Posts Tagged ‘chocolate chip cookies’

Dorothea’s Chocolate Chip Cookies

Tuesday, November 3rd, 2020

 It’s a regular Wednesday evening in 2101. In room B, two of my roommates are preoccupied with the video game Among Us, and are screaming accusations into their phones, “Why would you think it was me!? Weren’t you just saying Marcos was looking suss?” 

Meanwhile, Dorothea and I sit at our Ikea table observing the ingredients I bought earlier in the day. We are excited to experiment with the cake flour and Ghirardelli chocolate chips when making our rendition of America’s most iconic sweet: the chocolate chip cookie. 

This dessert was invented in 1938 by Ruth Wakefield at the Toll House Inn in Massachusetts. Wakefield originally called them Toll House Chocolate Crunch Cookies. During World War 2 soldiers from Massachusetts shared the treat, which gave it national and international renown. This resulted in Nestle purchasing the recipe and printing it on the back of every bag of chocolate chips. 

Dorothea is from New Jersey and is studying acting at NYU Tisch. We first met on move-in day, when she bounded into the apartment enthusiastically shouting, “HELLO QUEENS!!”  She then proceeded to embrace everyone.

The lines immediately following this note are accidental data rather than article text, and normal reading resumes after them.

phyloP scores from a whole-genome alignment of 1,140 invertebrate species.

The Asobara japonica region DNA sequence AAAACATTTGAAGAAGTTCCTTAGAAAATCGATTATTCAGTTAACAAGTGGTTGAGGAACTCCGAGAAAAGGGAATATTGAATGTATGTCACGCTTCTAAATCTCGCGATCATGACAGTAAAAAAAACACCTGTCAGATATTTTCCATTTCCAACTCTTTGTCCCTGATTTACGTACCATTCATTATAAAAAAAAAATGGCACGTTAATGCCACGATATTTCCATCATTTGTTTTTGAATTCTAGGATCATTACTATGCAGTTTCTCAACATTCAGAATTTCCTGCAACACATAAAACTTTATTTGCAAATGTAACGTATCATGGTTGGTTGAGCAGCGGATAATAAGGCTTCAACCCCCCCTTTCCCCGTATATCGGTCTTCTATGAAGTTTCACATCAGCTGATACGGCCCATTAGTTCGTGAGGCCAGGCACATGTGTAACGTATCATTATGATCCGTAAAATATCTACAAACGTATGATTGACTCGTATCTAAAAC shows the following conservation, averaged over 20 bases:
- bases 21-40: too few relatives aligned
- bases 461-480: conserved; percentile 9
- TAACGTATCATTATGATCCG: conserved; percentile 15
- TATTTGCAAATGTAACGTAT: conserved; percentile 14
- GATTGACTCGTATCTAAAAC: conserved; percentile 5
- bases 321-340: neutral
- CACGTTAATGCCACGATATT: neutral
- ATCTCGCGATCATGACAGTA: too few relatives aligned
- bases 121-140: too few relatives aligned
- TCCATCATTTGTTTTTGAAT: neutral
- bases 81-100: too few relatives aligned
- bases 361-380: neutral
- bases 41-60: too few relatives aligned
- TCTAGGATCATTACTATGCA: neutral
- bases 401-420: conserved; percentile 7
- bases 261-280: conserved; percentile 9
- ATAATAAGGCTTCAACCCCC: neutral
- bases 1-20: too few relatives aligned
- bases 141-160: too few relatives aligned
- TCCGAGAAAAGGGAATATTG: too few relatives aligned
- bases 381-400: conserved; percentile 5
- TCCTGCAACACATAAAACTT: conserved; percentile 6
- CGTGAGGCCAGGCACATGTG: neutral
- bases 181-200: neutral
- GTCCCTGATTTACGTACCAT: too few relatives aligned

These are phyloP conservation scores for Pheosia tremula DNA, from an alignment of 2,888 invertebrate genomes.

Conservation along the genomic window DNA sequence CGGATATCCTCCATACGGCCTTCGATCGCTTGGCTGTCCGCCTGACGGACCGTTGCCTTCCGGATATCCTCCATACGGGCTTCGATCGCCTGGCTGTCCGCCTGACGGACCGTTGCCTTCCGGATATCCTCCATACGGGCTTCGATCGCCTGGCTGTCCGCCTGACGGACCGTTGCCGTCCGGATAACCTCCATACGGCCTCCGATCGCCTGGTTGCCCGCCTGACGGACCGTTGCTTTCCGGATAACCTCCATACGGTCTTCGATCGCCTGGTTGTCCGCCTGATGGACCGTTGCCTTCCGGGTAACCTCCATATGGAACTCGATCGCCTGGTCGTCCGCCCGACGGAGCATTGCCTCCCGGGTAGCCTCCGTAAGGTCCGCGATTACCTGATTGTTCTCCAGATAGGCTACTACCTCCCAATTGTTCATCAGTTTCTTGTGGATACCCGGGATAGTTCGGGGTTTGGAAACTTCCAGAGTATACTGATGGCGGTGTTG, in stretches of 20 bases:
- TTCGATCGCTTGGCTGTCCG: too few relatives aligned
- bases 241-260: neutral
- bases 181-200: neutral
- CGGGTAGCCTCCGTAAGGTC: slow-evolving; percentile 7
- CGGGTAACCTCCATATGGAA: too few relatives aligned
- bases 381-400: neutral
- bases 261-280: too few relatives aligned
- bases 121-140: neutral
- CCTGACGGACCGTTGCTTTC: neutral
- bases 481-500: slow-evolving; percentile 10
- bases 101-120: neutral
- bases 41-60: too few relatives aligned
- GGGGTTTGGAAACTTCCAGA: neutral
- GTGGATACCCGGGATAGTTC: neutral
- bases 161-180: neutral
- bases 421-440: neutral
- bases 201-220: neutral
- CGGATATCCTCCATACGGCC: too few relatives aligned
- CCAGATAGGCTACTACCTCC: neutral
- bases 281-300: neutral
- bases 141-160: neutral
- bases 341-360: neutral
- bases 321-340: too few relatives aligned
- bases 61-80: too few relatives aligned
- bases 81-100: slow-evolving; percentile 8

As my fellow early bird in the apartment, we spend most mornings chatting while studying and drinking coffee. She is always willing to listen and support people and will do so with great enthusiasm. Dorothea is what Anne Shirley would describe as a kindred spirit.  

“What recipe are we using today?” 

Dorothea pulls out a cute recipe book she bought from Moleskin. The soft leather cover is decorated with baked goods and cooking appliances. Inside the book, she has ingredients and measurements written down for “Yummy Chocolate Chip Cookies.” The informality of the book reminds me of my mother’s collection of family recipes. 

I think the benefit of personalizing your recipes is it solidifies your identity. Last week when I made lu rou fan with Alison, and I talked about how cooking gives you the power to recreate home. Only you know what home tastes like, and you have the greatest capability of satisfying your taste buds. Documenting personal recipes allows you to develop this identity as a cook and consumer.  

Dorothea’s Chocolate Chip Cookie Recipe

Dorothea’s recipe book

Dorothea starts the process by melting 2½ sticks of butter in the microwave, while I mix ¾ cup brown sugar and 1 cup of white sugar in a big bowl. As we carry on with our tasks, I ask why she started baking. She tells me of her childhood fascination with her sister’s easy-bake oven, and of how when the toy broke her mother told her to start using the real oven. This led to a middle-school obsession with making cupcakes until she became fascinated with the chocolate chip cookie.  

“Chocolate chip cookies were a big craze in the Tasti and food blogger world, and I was really attracted to that. The opportunity to play around and experiment was exciting to me.”